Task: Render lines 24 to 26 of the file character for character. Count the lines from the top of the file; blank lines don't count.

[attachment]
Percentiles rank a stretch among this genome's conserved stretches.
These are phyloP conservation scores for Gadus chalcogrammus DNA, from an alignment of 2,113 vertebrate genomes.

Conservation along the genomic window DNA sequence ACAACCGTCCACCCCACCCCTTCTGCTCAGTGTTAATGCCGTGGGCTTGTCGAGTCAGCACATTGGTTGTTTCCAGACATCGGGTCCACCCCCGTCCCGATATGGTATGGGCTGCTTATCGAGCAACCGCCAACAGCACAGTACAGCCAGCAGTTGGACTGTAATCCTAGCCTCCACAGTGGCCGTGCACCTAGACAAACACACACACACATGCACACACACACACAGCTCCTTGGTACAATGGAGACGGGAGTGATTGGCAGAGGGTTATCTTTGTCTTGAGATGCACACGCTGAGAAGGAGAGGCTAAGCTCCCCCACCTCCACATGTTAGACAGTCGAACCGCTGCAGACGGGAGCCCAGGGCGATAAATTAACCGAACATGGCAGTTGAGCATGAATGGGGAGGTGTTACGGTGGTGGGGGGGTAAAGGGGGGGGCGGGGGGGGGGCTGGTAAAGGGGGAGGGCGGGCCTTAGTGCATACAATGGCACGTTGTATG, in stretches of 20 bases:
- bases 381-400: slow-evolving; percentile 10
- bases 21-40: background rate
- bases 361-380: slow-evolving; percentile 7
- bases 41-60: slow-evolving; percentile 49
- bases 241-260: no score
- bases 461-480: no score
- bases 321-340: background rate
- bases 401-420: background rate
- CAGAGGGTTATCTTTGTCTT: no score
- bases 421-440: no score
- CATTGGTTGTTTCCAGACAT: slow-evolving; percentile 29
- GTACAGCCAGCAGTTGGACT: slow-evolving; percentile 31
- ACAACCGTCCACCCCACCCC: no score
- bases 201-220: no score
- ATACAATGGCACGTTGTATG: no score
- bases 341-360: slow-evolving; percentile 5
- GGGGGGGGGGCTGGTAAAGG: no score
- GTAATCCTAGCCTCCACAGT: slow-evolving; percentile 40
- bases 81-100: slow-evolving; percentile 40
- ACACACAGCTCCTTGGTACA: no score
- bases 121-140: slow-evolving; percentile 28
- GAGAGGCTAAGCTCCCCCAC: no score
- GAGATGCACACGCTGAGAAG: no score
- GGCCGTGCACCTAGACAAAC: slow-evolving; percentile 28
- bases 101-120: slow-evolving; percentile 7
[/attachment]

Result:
- bases 121-140: slow-evolving; percentile 28
- GAGAGGCTAAGCTCCCCCAC: no score
- GAGATGCACACGCTGAGAAG: no score